Three major oil agencies have released their latest outlooks on global oil demand. The US official DOE/EIA, based on a +3% global GDP growth assumption in 2011, expected oil demand to increase to 88.23M bpd in 2011, up +1.16M bpd or +1.3% from last year. Again, much of the gain would be driven by Chinese demand. For 2012, oil consumption will rise to 89.62M bpd, up +1.39M bpd or +1.6% from 2010, based on a downwardly revised GDP growth of +3.1%.

According to the OPEC, global oil demand will rise +0.9M bpd, or +1.0%, to 87.8M bpd in 2010, and then by +1.2M bpd, or +1.4%, to 89.0M bpd in 2012. Demand in advanced economies has declined 'as a result of slowing economic momentum, particularly in the EU'. The cartel also warned that 'uncertainties in the world economic outlook for the coming year have increased due to the challenges facing the OECD economies'.

The IEA forecast global oil demand will rise +0.9M bpd, or +1.0%, to 89.8M bpd in 2010, and then by +1.3M bpd, or +1.5%, to 90.5M bpd in 2012. According to the agency, Libya's oil output was 0.35M bpd in October. The progress of resumption of oil facilities after the civil war 'is on a far faster track than initially anticipated'.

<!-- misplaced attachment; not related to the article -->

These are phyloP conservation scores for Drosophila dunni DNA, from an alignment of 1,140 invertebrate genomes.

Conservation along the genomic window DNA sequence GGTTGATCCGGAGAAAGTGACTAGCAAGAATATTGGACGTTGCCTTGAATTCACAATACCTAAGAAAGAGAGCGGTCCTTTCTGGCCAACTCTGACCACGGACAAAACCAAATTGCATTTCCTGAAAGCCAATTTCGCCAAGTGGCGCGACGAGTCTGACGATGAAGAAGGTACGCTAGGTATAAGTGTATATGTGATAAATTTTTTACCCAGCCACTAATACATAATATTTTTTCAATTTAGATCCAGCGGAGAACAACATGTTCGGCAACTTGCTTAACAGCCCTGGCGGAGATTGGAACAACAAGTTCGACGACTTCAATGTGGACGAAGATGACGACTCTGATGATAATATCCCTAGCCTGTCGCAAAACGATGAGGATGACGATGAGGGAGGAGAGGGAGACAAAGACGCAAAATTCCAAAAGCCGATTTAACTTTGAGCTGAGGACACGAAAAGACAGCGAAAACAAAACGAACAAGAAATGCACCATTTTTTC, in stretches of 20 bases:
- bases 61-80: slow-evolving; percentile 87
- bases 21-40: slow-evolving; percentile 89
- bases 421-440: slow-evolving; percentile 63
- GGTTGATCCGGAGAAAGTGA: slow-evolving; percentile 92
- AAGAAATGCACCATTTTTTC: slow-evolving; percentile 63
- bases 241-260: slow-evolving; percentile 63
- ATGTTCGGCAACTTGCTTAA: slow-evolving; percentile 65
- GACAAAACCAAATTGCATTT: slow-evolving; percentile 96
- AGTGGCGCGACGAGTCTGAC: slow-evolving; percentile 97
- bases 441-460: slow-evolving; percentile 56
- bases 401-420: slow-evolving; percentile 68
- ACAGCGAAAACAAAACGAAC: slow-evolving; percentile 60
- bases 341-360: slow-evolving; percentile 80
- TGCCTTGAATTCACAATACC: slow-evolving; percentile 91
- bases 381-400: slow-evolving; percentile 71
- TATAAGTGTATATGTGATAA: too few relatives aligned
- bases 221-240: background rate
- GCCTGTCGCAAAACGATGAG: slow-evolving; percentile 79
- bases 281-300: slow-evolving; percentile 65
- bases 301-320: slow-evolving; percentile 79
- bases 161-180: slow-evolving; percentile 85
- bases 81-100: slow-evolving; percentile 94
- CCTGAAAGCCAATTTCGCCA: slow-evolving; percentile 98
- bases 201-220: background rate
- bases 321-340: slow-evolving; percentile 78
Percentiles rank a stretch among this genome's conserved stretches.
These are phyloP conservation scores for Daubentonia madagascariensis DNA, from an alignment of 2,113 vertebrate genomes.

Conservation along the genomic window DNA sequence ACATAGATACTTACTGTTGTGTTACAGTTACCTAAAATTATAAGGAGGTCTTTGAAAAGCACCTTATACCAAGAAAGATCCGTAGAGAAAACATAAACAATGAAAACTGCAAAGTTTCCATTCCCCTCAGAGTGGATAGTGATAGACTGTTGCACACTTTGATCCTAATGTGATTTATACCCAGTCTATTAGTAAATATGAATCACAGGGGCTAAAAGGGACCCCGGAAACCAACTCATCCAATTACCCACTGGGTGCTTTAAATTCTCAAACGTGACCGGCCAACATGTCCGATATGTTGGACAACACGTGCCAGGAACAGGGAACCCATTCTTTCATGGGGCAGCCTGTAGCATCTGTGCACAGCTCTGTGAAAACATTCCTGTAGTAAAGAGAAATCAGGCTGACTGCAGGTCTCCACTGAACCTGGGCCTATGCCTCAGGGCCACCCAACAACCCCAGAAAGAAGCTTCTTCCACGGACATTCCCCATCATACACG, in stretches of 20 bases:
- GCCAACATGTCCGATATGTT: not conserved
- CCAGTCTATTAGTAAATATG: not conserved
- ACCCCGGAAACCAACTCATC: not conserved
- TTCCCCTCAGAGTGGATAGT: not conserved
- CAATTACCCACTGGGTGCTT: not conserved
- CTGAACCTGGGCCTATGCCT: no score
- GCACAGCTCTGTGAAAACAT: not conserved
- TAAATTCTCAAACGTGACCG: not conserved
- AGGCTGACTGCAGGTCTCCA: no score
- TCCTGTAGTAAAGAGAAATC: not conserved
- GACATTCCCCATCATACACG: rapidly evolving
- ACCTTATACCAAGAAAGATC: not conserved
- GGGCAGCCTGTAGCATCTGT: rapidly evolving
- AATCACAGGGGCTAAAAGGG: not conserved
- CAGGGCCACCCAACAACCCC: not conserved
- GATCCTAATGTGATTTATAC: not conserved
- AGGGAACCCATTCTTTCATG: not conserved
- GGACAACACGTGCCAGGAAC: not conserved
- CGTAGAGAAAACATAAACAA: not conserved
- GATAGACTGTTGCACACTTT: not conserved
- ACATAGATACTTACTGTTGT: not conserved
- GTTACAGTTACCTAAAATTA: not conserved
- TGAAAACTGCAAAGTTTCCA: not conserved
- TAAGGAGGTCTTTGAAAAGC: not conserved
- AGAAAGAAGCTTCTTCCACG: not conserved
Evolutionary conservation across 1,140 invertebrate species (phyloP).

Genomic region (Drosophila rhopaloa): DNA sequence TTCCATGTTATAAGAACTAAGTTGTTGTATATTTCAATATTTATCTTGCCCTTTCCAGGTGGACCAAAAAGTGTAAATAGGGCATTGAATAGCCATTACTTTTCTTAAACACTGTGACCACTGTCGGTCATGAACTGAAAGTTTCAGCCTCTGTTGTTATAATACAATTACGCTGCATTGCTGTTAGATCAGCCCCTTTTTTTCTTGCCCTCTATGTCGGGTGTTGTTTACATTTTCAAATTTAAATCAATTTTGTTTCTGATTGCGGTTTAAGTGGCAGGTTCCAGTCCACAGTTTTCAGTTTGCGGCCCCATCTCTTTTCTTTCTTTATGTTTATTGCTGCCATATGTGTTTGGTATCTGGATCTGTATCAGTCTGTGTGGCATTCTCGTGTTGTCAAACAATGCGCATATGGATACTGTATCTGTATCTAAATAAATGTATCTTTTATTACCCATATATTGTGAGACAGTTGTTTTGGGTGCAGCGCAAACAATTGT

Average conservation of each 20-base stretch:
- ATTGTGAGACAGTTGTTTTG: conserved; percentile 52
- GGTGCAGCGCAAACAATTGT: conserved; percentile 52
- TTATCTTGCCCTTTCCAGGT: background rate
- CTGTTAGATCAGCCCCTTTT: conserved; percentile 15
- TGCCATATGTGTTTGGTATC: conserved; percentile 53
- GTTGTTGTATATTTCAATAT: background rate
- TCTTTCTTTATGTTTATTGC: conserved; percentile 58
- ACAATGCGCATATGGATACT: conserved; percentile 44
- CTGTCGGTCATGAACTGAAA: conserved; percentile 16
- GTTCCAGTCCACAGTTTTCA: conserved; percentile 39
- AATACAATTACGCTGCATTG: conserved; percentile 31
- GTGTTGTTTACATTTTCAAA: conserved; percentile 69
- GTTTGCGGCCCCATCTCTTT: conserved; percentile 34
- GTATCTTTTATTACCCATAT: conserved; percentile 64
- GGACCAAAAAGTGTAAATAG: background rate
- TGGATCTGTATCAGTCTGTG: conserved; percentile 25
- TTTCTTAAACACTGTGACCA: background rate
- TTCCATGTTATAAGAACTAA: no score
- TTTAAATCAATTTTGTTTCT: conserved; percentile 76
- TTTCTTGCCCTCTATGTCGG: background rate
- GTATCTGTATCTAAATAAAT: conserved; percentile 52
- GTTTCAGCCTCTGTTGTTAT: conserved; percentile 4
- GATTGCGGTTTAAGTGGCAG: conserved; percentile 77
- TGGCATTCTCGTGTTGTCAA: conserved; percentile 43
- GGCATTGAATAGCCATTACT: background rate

On the macro front, the BOE left the Bank rate at 0.5% and the asset buying program at 257B pound. Final German CPI stayed at 0% and +2.5% on monthly and annual basis respectively. In China, trade surplus expanded to $17B in October from $14.5B a month ago. The growth missed expectations of $26.3B as growth in exports moderated more rapidly than expected while growth in imports came in faster than expected. Exports rose +15.9% y/y in October while import growth accelerated to +29.2% during the month. The US report later today will probably show a modest widening in trade deficit to $46.1B in September from $45.6B a month ago. Initial jobless claims probably increased +3K to 400K in the ended November 5.